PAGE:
World at risk of running out of materials for consumer electronics
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Scientists have called on global markets to urgently increase e-waste recycling in order to address the large environmental impact of mining the Earth for metals to make new gadgets.
A new campaign run by the Royal Society Of Chemistry (RSC) hopes to draw attention to the unsustainable practice of continuing to mine for the precious materials used in many consumer technology products. One study has estimated that the world’s mountain of discarded electronics, for 2021 alone, weighed 57 million tonnes - more than the entire Great Wall of China.
The RSC warned that some key elements needed to build electronics are now simply running out.
It pointed out that geopolitical unrest, including the war in Ukraine, has caused huge spikes in the price of materials such as nickel, a key element in electric vehicle batteries. In addition, the price of lithium, another important component in battery technology, has increased by almost 500 per cent between 2021 and 2022. This volatility in the market for elements is now causing “chaos in supply chains”.
Professor Tom Welton, president of the RSC, said: “Our tech consumption habits remain highly unsustainable and have left us at risk of exhausting the raw elements we need.
“It is essential that governments and businesses urgently do more to develop a circular economy which can tackle the world’s growing e-waste crisis and alleviate the strain on supply chains.”
The Society also underlined new research which points towards a growing demand from consumers for more sustainable technology. In an online survey of 10,000 people across 10 countries, 60 per cent said they would be more likely to switch to a rival of their preferred tech brand if they knew the product was made in a sustainable way.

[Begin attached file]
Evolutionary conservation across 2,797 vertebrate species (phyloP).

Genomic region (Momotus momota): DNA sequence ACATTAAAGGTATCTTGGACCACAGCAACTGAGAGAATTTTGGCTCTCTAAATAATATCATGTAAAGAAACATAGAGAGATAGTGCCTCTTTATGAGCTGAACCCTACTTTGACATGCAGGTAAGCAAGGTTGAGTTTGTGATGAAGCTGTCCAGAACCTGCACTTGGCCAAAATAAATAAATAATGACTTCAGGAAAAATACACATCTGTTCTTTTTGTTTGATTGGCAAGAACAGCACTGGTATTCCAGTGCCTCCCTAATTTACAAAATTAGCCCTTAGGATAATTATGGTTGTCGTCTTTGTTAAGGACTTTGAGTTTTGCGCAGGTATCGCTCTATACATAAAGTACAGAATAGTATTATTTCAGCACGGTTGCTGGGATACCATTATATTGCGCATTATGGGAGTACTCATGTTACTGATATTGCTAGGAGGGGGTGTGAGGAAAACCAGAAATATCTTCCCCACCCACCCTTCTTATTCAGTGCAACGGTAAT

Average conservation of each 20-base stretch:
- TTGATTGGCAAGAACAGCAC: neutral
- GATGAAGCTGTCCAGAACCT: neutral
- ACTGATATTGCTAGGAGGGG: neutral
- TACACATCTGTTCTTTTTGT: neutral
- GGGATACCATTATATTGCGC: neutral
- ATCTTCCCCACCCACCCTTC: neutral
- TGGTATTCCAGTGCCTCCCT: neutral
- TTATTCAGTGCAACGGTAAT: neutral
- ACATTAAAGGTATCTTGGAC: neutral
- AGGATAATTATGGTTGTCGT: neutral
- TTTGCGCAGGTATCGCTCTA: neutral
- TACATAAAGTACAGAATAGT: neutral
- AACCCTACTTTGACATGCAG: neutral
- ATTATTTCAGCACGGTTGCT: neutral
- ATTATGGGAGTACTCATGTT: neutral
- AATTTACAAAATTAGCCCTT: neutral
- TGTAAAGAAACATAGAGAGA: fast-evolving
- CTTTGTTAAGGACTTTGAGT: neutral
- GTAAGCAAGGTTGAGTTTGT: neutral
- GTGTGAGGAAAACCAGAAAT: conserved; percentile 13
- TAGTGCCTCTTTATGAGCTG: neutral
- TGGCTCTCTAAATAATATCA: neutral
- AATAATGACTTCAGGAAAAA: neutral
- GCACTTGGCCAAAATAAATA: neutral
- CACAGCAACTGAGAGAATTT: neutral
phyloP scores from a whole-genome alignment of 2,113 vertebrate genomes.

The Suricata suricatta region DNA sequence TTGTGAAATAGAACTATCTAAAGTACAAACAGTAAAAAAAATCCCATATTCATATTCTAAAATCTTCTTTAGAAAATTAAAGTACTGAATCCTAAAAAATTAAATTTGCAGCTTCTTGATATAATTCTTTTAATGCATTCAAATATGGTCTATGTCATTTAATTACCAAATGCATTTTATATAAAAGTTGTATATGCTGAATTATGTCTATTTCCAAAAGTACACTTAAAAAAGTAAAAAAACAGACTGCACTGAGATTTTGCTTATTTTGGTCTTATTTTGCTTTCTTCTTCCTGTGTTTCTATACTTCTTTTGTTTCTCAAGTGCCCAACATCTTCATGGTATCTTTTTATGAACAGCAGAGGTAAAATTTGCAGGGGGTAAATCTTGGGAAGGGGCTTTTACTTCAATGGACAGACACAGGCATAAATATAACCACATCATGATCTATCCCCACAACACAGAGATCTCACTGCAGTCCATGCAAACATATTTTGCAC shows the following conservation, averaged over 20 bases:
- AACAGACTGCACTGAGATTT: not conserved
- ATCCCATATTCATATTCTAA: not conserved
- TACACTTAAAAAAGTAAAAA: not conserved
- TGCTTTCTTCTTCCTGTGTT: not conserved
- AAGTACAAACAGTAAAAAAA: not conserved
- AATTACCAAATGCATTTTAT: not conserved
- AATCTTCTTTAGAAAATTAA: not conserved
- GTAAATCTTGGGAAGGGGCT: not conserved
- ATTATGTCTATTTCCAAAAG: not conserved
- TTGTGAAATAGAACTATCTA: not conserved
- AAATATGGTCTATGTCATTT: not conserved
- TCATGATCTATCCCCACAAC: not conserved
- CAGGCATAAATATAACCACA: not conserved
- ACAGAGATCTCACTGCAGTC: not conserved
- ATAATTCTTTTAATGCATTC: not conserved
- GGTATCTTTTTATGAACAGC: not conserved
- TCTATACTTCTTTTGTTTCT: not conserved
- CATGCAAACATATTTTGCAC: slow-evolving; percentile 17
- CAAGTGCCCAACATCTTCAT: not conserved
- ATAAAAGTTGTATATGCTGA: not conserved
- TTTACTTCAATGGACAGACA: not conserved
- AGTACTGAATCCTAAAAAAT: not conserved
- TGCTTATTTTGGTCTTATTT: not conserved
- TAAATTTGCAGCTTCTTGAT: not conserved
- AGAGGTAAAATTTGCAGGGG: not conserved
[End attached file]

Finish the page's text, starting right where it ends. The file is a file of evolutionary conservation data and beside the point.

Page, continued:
Moreover, the study also suggested that people did not know how to deal with their own e-waste. Many respondents said they worried about the environmental effect of unused devices they have in their homes, but did not know what to do with them or were concerned about the security of recycling schemes. Addressing this “unwitting stockpiling” of precious metals, in the forms of old electronics could be the key to meeting the demand for raw materials in the electronics market.
Less than 20 per cent of e-waste is collected and recycled, a number that is growing by about two million tonnes every year. In some areas of Latin America, as much as 97 per cent of electronic waste is "improperly managed", according to a recent UN report.
“Manufacturers and retailers need to take more responsibility,” said Elizabeth Ratcliffe, news and media executive at the RSC, who called for more ‘take-back’ schemes where people can return their electronics to a retailer and be assured they will be recycled securely.
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